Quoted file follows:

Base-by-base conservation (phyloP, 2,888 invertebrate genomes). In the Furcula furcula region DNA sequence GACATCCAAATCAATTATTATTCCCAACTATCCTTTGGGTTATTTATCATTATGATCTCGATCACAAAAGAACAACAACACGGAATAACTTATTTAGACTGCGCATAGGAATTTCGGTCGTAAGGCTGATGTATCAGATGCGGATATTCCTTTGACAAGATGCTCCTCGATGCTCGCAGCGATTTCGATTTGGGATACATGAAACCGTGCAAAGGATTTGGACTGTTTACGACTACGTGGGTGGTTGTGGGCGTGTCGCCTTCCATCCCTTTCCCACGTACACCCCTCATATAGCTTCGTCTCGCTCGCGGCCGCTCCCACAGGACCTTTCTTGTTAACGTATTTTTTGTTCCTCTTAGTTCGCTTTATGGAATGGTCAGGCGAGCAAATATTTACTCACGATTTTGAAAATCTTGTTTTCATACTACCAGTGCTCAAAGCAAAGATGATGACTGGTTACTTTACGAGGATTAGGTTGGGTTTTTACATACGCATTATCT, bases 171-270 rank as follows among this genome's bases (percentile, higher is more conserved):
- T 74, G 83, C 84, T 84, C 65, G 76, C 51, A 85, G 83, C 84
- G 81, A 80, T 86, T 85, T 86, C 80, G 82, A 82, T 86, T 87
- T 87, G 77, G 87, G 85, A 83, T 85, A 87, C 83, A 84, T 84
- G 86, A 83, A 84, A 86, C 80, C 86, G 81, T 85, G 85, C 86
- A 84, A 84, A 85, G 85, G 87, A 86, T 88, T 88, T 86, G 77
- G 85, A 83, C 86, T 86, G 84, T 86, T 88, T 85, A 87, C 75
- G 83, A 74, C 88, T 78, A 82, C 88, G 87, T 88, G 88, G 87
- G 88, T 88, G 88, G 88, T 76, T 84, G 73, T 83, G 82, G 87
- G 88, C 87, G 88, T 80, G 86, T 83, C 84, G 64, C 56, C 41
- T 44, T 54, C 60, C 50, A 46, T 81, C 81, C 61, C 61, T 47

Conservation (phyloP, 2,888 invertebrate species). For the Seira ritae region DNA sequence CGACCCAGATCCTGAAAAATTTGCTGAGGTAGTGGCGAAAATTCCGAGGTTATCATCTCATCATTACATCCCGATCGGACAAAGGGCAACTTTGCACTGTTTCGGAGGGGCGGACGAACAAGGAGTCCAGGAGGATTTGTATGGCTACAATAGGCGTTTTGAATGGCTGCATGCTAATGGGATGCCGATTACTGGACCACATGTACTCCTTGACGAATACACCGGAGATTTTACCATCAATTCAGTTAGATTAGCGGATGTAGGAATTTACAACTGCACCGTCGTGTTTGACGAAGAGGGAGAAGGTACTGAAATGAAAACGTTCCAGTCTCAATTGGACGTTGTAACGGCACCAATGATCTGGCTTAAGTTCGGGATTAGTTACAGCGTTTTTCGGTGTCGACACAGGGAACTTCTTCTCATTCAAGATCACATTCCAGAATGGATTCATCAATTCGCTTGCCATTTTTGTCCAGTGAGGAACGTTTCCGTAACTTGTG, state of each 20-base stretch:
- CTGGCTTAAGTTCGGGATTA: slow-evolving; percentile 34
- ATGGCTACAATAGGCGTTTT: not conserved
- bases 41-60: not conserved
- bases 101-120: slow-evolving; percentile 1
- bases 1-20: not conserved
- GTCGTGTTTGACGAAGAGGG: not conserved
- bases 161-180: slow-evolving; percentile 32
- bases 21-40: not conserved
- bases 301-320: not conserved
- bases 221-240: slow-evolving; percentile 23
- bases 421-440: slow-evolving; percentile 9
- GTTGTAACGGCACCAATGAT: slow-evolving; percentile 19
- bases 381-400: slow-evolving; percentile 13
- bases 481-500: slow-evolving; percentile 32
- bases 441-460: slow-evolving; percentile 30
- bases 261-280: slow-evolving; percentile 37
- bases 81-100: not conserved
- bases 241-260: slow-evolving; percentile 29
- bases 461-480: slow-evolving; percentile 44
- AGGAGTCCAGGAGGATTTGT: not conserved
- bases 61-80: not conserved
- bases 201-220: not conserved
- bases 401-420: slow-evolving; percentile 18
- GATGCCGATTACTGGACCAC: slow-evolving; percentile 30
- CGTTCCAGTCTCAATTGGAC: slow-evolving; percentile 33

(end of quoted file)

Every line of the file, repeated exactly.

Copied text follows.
Base-by-base conservation (phyloP, 2,888 invertebrate genomes). In the Furcula furcula region DNA sequence GACATCCAAATCAATTATTATTCCCAACTATCCTTTGGGTTATTTATCATTATGATCTCGATCACAAAAGAACAACAACACGGAATAACTTATTTAGACTGCGCATAGGAATTTCGGTCGTAAGGCTGATGTATCAGATGCGGATATTCCTTTGACAAGATGCTCCTCGATGCTCGCAGCGATTTCGATTTGGGATACATGAAACCGTGCAAAGGATTTGGACTGTTTACGACTACGTGGGTGGTTGTGGGCGTGTCGCCTTCCATCCCTTTCCCACGTACACCCCTCATATAGCTTCGTCTCGCTCGCGGCCGCTCCCACAGGACCTTTCTTGTTAACGTATTTTTTGTTCCTCTTAGTTCGCTTTATGGAATGGTCAGGCGAGCAAATATTTACTCACGATTTTGAAAATCTTGTTTTCATACTACCAGTGCTCAAAGCAAAGATGATGACTGGTTACTTTACGAGGATTAGGTTGGGTTTTTACATACGCATTATCT, bases 171-270 rank as follows among this genome's bases (percentile, higher is more conserved):
- T 74, G 83, C 84, T 84, C 65, G 76, C 51, A 85, G 83, C 84
- G 81, A 80, T 86, T 85, T 86, C 80, G 82, A 82, T 86, T 87
- T 87, G 77, G 87, G 85, A 83, T 85, A 87, C 83, A 84, T 84
- G 86, A 83, A 84, A 86, C 80, C 86, G 81, T 85, G 85, C 86
- A 84, A 84, A 85, G 85, G 87, A 86, T 88, T 88, T 86, G 77
- G 85, A 83, C 86, T 86, G 84, T 86, T 88, T 85, A 87, C 75
- G 83, A 74, C 88, T 78, A 82, C 88, G 87, T 88, G 88, G 87
- G 88, T 88, G 88, G 88, T 76, T 84, G 73, T 83, G 82, G 87
- G 88, C 87, G 88, T 80, G 86, T 83, C 84, G 64, C 56, C 41
- T 44, T 54, C 60, C 50, A 46, T 81, C 81, C 61, C 61, T 47

Conservation (phyloP, 2,888 invertebrate species). For the Seira ritae region DNA sequence CGACCCAGATCCTGAAAAATTTGCTGAGGTAGTGGCGAAAATTCCGAGGTTATCATCTCATCATTACATCCCGATCGGACAAAGGGCAACTTTGCACTGTTTCGGAGGGGCGGACGAACAAGGAGTCCAGGAGGATTTGTATGGCTACAATAGGCGTTTTGAATGGCTGCATGCTAATGGGATGCCGATTACTGGACCACATGTACTCCTTGACGAATACACCGGAGATTTTACCATCAATTCAGTTAGATTAGCGGATGTAGGAATTTACAACTGCACCGTCGTGTTTGACGAAGAGGGAGAAGGTACTGAAATGAAAACGTTCCAGTCTCAATTGGACGTTGTAACGGCACCAATGATCTGGCTTAAGTTCGGGATTAGTTACAGCGTTTTTCGGTGTCGACACAGGGAACTTCTTCTCATTCAAGATCACATTCCAGAATGGATTCATCAATTCGCTTGCCATTTTTGTCCAGTGAGGAACGTTTCCGTAACTTGTG, state of each 20-base stretch:
- CTGGCTTAAGTTCGGGATTA: slow-evolving; percentile 34
- ATGGCTACAATAGGCGTTTT: not conserved
- bases 41-60: not conserved
- bases 101-120: slow-evolving; percentile 1
- bases 1-20: not conserved
- GTCGTGTTTGACGAAGAGGG: not conserved
- bases 161-180: slow-evolving; percentile 32
- bases 21-40: not conserved
- bases 301-320: not conserved
- bases 221-240: slow-evolving; percentile 23
- bases 421-440: slow-evolving; percentile 9
- GTTGTAACGGCACCAATGAT: slow-evolving; percentile 19
- bases 381-400: slow-evolving; percentile 13
- bases 481-500: slow-evolving; percentile 32
- bases 441-460: slow-evolving; percentile 30
- bases 261-280: slow-evolving; percentile 37
- bases 81-100: not conserved
- bases 241-260: slow-evolving; percentile 29
- bases 461-480: slow-evolving; percentile 44
- AGGAGTCCAGGAGGATTTGT: not conserved
- bases 61-80: not conserved
- bases 201-220: not conserved
- bases 401-420: slow-evolving; percentile 18
- GATGCCGATTACTGGACCAC: slow-evolving; percentile 30
- CGTTCCAGTCTCAATTGGAC: slow-evolving; percentile 33